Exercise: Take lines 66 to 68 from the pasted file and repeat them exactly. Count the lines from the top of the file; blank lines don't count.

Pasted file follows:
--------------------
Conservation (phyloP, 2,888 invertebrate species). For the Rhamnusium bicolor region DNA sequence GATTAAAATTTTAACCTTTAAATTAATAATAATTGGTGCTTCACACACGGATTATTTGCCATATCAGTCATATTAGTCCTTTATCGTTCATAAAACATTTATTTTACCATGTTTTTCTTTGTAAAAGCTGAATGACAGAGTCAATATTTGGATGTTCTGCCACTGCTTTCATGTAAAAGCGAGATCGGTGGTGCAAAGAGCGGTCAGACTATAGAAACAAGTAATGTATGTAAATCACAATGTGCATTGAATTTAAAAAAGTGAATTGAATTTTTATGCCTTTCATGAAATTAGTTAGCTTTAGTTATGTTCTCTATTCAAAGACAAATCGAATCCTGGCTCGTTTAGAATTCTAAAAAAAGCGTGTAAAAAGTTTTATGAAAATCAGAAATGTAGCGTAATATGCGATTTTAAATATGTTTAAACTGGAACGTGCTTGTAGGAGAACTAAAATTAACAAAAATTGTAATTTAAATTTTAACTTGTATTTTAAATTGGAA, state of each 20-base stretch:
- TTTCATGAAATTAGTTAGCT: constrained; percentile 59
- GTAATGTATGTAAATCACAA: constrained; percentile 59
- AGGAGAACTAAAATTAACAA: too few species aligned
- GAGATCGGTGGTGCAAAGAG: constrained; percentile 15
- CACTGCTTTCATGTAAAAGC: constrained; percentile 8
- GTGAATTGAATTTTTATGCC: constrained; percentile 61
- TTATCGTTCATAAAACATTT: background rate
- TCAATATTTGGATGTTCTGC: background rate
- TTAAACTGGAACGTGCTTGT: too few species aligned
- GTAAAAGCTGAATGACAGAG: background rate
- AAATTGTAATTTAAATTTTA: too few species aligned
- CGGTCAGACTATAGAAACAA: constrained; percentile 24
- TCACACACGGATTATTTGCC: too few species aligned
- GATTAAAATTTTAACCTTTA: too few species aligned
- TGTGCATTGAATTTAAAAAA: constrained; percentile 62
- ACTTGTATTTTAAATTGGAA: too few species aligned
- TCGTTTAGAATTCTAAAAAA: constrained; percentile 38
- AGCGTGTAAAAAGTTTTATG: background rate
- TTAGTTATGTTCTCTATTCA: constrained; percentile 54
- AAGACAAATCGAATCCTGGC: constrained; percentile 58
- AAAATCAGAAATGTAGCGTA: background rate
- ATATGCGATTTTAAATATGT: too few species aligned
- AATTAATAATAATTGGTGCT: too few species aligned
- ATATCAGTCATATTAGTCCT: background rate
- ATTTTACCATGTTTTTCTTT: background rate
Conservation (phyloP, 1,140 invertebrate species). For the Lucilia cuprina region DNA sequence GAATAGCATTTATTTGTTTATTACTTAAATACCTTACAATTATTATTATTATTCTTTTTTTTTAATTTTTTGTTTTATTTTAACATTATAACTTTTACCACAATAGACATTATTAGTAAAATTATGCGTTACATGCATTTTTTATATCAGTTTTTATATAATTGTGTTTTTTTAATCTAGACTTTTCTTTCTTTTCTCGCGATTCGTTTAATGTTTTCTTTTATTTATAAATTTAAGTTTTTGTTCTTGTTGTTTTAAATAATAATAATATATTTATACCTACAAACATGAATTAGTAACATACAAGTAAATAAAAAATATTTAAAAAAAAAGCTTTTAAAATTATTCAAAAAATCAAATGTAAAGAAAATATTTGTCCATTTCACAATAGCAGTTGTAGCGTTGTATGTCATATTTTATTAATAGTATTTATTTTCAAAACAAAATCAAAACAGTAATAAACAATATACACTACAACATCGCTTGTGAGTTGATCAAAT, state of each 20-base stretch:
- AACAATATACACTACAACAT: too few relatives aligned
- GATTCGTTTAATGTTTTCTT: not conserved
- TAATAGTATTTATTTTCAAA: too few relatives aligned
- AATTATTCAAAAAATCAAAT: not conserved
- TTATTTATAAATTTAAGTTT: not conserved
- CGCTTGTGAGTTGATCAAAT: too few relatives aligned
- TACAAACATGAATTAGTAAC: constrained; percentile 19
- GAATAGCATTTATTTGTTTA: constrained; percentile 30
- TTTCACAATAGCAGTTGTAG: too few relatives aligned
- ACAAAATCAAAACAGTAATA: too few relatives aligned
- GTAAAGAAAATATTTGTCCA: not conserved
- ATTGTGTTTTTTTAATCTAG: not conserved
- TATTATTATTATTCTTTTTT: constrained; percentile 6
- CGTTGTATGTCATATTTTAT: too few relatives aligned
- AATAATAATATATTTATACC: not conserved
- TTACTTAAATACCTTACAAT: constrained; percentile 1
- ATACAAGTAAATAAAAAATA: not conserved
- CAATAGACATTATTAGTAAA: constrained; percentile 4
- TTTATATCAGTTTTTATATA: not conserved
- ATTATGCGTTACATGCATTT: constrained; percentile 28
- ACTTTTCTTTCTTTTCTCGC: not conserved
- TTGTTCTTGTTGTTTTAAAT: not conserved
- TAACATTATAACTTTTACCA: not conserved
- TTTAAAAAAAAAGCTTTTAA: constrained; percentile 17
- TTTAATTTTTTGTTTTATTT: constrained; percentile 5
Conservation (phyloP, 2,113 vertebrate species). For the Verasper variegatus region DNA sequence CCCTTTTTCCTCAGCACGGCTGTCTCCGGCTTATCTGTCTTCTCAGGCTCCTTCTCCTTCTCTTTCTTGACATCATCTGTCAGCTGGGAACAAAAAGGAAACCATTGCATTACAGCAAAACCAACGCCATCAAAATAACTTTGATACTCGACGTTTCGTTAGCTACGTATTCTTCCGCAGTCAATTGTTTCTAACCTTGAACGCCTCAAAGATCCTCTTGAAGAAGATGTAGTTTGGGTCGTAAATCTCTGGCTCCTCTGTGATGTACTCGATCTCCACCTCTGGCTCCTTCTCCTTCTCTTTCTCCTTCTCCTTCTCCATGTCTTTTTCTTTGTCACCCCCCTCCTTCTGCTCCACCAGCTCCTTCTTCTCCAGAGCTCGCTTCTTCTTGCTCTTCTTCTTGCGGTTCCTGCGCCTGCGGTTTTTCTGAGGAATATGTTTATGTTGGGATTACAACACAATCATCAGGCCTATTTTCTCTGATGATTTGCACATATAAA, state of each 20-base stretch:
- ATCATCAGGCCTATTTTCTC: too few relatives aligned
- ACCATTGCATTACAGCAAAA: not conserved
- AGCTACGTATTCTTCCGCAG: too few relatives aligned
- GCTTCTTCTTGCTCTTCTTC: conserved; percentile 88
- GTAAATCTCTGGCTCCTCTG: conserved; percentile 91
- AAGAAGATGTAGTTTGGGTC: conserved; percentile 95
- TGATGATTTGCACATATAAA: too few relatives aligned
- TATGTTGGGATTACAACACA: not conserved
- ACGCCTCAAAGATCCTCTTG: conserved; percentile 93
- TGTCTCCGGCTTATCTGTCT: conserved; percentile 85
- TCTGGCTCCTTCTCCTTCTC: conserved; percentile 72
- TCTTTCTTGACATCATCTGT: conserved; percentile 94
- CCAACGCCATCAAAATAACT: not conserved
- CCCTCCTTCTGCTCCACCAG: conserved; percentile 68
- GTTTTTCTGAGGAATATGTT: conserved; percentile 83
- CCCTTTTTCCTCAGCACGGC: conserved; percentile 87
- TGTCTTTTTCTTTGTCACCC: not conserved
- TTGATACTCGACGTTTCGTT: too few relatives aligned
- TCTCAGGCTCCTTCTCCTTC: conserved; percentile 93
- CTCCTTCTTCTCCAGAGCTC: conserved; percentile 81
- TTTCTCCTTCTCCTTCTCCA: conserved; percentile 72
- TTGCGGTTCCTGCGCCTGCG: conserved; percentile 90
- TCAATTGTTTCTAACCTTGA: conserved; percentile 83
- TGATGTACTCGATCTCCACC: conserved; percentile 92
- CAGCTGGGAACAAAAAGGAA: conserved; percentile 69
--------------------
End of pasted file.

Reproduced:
- CCAACGCCATCAAAATAACT: not conserved
- CCCTCCTTCTGCTCCACCAG: conserved; percentile 68
- GTTTTTCTGAGGAATATGTT: conserved; percentile 83